Tron Legacy Vs. Hanna

Name Your Link

I watched both Tron Legacy and Hanna recently. The two films are set in alternate realities where the main character is fighting some monolithic authoritarian entity, and both have scores composed by popular electronic duos who have never scored a film before. In one case the score is remarkably successful. In the other it’s disappointing at best.

I must admit, when I saw that The Chemical Brothers did the score for Hanna, I didn’t expect it to be very good. Not that I don’t appreciate their work. Quite the contrary. But as I’ve said before, film scoring is a tricky business, and novices don’t often get it right on the first go-round. With the score for Hanna, the Brothers don’t stray far from their usual format—electronica for rock fans—but that genre happens to suit the film perfectly, and they clearly grasp many of the subtleties of film music.

You might think that since this is at least partially an action movie, they would stick to their usual formula of big beats and distorted synths throughout the film. They don’t. “Hanna’s Theme” is a unique and somewhat unnerving mixture of clockwork bells and ethereal voices. It provides the perfect combination of childlike naivete and creepy menace that the film requires. And “Container Park,” one of my favorite moments of the film, sets a frightening chase scene to a gauzy, meditative throb of intertwining keyboards. It shouldn’t work, but it totally does.

A few Chemical Brothers fans have complained that this album isn’t among their best work when listened to on its own. I’m not reviewing it in that context. As a film score, I think it’s extremely successful, and the score is a great lesson on using contemporary technology effectively in a film. It may not be the finest example of that use, but they’ve made some truly interesting choices that I know will keep me inspired for a while.

On the flip side there’s Tron Legacy. You would think that Daft Punk would be the perfect group to score the sequel to Tron. They’re popular, fun, high tech, and they pretend to be robots anyway, so it seems like a perfect fit. Alas, the score (like the movie, truth be told) is a bland, colorless affair. It’s like they hired one of the anthropomorphized computer programs from the movie to create the music. If this is what robots think music is, I’ll take flesh-and-blood composers any day of the week.

I shouldn’t fault Daft Punk too much. It is a Disney movie, so there was undoubtedly pressure from the suits to keep the music family-friendly, which I guess translates to “boring.” But that doesn’t mean the French duo needed to completely abandon all uses of melody and most of their quirky, cheesy eccentricities. The score is mostly whole notes and burbling arpeggiated synth lines. Massively tame stuff, even by modern standards. The main theme is as close as we get to an actual melody, and that’s only three notes. It’s pretty, but not very interesting.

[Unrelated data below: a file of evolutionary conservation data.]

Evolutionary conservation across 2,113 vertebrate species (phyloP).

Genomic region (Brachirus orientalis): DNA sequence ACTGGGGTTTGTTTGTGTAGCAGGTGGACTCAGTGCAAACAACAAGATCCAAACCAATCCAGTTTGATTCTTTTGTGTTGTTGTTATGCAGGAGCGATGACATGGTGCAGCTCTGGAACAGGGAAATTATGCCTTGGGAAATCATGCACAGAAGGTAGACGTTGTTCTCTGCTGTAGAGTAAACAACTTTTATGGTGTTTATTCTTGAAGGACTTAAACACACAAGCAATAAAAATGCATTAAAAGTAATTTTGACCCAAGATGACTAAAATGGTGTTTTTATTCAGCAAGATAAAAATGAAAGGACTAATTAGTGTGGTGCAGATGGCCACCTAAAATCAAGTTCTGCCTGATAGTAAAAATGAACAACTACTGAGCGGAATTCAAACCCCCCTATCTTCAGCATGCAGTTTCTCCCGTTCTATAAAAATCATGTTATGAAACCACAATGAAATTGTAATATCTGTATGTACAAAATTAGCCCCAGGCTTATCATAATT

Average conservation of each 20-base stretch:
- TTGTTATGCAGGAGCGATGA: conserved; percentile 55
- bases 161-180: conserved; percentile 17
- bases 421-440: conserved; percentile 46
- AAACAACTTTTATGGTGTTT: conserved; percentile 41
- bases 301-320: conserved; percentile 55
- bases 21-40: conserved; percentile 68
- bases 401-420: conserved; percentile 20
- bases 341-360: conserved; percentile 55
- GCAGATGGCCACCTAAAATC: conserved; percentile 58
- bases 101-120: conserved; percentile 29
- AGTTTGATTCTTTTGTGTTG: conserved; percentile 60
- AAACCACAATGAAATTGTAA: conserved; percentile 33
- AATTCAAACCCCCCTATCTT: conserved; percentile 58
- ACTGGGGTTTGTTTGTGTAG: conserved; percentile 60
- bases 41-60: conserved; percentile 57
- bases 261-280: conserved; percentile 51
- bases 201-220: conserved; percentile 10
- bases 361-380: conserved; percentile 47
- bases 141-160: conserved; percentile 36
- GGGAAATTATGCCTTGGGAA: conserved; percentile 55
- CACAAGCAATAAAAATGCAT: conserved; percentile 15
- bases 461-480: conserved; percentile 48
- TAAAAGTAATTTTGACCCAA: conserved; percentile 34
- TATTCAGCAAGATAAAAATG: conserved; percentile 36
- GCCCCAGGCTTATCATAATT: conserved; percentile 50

As an example, listen to “Solar Sailer.” The only thing I find even moderately compelling about this cue is the turnaround at the end of each musical phrase. Otherwise it’s just a repetitive string pad with a synthesized rhythm. My film scoring professor used to talk about the rule of three: you can repeat something three times, but after that you’d better vary it or people will get bored. This cue, already musically weak to begin with, violates that rule by about 10. One of the comments on a different YouTube clip was, “This was about the point when I fell asleep in the theater. So relaxing.” As if tedium was a good thing!

Just so this review isn’t completely negative, I will say that “Adagio for TRON” is an appealing piece. Apparently, the title is meant to evoke Samuel Barber’s “Adagio for Strings,” which is one of my favorite pieces of music ever written. “Adagio for TRON” pales mightily in comparison, but in the context of the rest of the score the piece stands out. It’s also one of the few pieces where the orchestra gets something relatively interesting to do. The “Overture” isn’t terrible either (featuring the three-note Tron theme mentioned earlier), and could have been wonderful if pushed further.

There has been much publicity about the Punks doing this score, and they claim to have worked on it for two years. I’m not sure I’d so proudly make that claim if I were them. It feels like they used the time to process all the life out of the thing (along with most of the notes). I can’t imagine what they were doing for so long, aside from programming the perfect pulsating rhythms on their arpeggiators and researching how long French horn players can hold a single note. I really wish they’d spent the time exploring the territory that makes their own music so interesting—their sense of fun and technological playfulness that can be so alluring. I fear they thought their brand of goofy electronic disco wasn’t serious enough for this film, and it probably wouldn’t have been, but unfortunately they went too far in the opposite direction. They end up taking themselves so seriously that they’ve stripped their music of all its interesting elements.